The changes occurring in the soil under the influence of liming and long-term use of mineral fertilizers affect the nutrition pattern of plants and the migration capacity of substances in soils. There is a redistribution of substances in the soil horizons. This is confirmed by our long-term lysimetric studies. Under the influence of mineral fertilizers, liming process increases the reaction of the medium in the sub-arable horizons due to the migration of bases in them.

There is a decrease in hydrolytic acidity in these horizons. The content of mobile forms of phytotoxic elements in the soil of fertilized plots was higher than without mineral fertilizers, regardless of the lime dose. Liming reduces the number of fungi by 15–42 %. The number of bacteria consuming mineral forms of nitrogen increases by 2.3–4.7 times, the number of bacteria using organic forms of nitrogen – by 2.5–5.2 times, the number of oligotrophic bacteria – by 1.5–3.5 times, spore bacteria – by 1.1–2.1 times, actinomycetes – by 2.0 – 10.0 times.

The application of moderate doses of mineral fertilizers during soil liming increases the number of bacterial microflora. Mineral fertilizers significantly reduce the number of bacteria without liming.

Long-term use of mineral fertilizers (120 kg and above) inhibits the development of bacterial microflora even in the presence of lime. Lime has a great influence on nitrification intensity and nitrate accumulation in soils with low humus content. This is due to the high acid sensitivity of nitrified bacteria. In our experiments, liming significantly increases the nitrification capacity of the soil (Table 8).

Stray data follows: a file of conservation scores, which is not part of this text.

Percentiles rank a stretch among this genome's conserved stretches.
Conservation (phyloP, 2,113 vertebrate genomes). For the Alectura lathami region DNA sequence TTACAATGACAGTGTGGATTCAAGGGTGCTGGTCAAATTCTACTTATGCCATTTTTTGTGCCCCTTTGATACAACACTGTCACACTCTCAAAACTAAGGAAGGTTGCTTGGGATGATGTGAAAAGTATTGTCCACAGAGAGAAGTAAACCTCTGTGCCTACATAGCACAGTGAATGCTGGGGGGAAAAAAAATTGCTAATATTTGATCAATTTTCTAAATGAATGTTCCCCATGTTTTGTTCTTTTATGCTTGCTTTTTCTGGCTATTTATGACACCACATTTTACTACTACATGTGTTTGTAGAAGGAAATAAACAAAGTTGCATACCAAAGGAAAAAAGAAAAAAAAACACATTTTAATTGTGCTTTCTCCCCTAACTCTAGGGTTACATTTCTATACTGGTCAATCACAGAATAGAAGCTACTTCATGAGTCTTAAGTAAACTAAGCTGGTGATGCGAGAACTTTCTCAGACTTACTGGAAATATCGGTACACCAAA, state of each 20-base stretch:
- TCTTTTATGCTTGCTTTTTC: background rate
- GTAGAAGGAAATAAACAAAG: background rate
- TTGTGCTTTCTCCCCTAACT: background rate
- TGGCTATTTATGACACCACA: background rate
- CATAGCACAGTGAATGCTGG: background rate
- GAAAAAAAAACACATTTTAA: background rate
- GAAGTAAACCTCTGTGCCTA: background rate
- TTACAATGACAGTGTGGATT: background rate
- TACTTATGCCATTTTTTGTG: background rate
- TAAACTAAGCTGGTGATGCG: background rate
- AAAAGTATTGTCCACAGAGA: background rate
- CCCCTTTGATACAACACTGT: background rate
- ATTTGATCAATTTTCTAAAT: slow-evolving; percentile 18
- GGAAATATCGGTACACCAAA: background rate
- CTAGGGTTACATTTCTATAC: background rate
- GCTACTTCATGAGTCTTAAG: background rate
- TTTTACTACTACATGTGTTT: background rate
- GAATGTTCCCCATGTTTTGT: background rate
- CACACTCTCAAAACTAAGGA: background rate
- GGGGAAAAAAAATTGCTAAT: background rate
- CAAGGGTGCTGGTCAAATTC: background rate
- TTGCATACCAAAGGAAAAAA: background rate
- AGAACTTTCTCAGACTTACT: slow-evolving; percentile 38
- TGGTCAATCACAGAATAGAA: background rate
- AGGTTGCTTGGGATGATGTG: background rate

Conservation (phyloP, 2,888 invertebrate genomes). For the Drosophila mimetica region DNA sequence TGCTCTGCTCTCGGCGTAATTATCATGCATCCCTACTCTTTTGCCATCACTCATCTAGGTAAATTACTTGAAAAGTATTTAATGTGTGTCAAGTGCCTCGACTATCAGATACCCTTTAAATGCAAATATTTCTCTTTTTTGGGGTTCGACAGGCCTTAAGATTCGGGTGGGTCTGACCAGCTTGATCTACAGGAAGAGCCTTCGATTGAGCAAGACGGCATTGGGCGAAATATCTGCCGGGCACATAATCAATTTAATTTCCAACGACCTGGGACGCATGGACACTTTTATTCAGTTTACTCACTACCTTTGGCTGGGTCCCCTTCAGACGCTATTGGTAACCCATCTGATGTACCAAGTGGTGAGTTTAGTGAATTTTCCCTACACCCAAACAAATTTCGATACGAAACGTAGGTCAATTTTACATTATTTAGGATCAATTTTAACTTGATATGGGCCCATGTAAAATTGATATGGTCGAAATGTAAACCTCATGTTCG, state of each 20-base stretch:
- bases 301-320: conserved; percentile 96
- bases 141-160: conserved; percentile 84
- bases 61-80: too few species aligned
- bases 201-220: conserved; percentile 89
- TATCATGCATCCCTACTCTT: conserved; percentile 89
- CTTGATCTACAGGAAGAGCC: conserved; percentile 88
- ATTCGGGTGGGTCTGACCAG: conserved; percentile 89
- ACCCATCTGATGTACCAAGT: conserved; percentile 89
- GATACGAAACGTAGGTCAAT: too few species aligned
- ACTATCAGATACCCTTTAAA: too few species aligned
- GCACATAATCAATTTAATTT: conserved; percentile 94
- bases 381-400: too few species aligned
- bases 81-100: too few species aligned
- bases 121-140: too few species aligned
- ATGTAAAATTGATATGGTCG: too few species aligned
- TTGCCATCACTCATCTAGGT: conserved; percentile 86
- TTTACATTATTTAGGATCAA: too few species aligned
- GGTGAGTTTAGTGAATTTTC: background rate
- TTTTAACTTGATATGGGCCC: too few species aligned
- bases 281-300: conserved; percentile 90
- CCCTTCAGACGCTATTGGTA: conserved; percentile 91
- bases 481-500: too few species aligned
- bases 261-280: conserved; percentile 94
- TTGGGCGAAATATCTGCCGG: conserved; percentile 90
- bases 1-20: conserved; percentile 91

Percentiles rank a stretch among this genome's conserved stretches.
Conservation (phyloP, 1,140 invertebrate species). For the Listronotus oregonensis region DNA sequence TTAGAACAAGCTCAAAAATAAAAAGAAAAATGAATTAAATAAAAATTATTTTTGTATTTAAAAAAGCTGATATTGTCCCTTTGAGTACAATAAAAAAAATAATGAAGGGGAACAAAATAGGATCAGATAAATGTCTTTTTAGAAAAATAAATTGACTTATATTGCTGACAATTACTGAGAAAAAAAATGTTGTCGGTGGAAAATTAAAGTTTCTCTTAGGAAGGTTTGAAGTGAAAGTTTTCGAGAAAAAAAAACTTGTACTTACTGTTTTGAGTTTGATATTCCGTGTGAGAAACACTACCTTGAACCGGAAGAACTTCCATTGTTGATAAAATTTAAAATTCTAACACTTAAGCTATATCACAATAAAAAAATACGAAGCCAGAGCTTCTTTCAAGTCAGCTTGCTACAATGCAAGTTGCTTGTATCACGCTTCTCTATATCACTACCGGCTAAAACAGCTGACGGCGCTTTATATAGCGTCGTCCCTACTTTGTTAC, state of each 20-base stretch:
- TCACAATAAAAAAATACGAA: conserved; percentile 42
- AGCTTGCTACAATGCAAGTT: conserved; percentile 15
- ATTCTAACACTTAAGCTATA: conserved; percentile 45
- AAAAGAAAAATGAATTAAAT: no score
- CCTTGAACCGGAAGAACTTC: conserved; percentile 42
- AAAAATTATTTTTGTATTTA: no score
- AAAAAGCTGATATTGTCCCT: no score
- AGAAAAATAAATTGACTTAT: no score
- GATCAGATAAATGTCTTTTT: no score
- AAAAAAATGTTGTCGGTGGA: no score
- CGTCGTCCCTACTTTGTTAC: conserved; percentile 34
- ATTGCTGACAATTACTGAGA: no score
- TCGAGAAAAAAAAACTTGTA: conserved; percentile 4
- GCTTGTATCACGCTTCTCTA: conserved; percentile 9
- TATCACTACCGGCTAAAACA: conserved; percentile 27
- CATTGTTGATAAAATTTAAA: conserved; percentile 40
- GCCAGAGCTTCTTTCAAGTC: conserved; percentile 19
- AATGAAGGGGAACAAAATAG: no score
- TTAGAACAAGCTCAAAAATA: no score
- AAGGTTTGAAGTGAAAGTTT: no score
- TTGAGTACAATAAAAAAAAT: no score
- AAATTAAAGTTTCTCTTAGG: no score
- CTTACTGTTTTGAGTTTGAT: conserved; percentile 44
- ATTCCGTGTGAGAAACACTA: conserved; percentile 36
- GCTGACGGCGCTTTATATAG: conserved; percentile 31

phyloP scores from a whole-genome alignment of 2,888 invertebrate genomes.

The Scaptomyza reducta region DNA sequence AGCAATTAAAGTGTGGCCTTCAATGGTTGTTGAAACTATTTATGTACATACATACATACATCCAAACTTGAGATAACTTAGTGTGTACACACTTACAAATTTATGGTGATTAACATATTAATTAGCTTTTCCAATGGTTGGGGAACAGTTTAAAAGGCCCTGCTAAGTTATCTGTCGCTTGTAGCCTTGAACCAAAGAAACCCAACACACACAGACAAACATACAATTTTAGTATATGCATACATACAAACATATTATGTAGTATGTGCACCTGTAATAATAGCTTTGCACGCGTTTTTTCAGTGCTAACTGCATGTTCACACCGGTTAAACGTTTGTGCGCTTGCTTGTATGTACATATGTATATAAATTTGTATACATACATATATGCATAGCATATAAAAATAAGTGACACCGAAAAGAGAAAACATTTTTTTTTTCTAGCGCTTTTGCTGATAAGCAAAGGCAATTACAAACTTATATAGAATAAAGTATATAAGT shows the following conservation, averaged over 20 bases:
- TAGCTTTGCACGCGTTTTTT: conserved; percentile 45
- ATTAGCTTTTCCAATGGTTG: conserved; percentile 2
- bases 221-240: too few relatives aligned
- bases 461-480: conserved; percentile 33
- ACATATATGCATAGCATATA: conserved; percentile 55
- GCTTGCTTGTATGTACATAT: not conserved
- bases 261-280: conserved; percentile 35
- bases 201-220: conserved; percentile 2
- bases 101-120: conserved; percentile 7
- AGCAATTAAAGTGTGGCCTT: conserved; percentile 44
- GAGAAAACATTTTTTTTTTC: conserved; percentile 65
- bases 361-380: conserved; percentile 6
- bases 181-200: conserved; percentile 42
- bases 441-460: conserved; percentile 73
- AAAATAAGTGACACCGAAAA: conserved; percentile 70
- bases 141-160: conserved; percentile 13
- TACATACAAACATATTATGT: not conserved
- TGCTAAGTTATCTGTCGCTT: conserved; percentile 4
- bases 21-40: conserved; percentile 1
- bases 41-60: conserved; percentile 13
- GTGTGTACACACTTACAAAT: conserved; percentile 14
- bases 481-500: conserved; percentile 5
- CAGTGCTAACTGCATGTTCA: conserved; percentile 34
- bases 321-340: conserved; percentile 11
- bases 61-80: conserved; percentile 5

It was previously established that the negative effect of soil increased acidity on plants is due to the presence of mobile forms of phytotoxic elements in it. In the course of our experiment with the long-term application of mineral fertilizers, the content of lightweight forms of aluminum, manganese and iron in the soil was increased. This was observed both in acidic soils and in soils where lime was previously introduced. It is established that optimal conditions for the development of soil fungi are created with the content of lightweight manganese forms about 0.06 mg-eq per 100 g of soil and 4–6 mg of iron per 1 kg of soil.

The increased content of mobile forms of aluminum, manganese, and iron in the soil absorbing complex has a negative effect on plant development and bacterial microflora. Mobile aluminum most severely inhibits the development of microflora, consuming organic nitrogen sources and bacteria using mineral forms of nitrogen. Correlation and regression analysis showed that the relationship between the content of mobile aluminum and the value of nitrate accumulation is closer than of the pH value. This relationship is described by the parabola equation –

Both high and low levels of exchange manganese reduce nitrate accumulation in sandy soil with low humus content. The mobile manganese content in sandy soil in the amount of 0.025–0.035 mg per 100 g of soil is an optimal one for nitrification.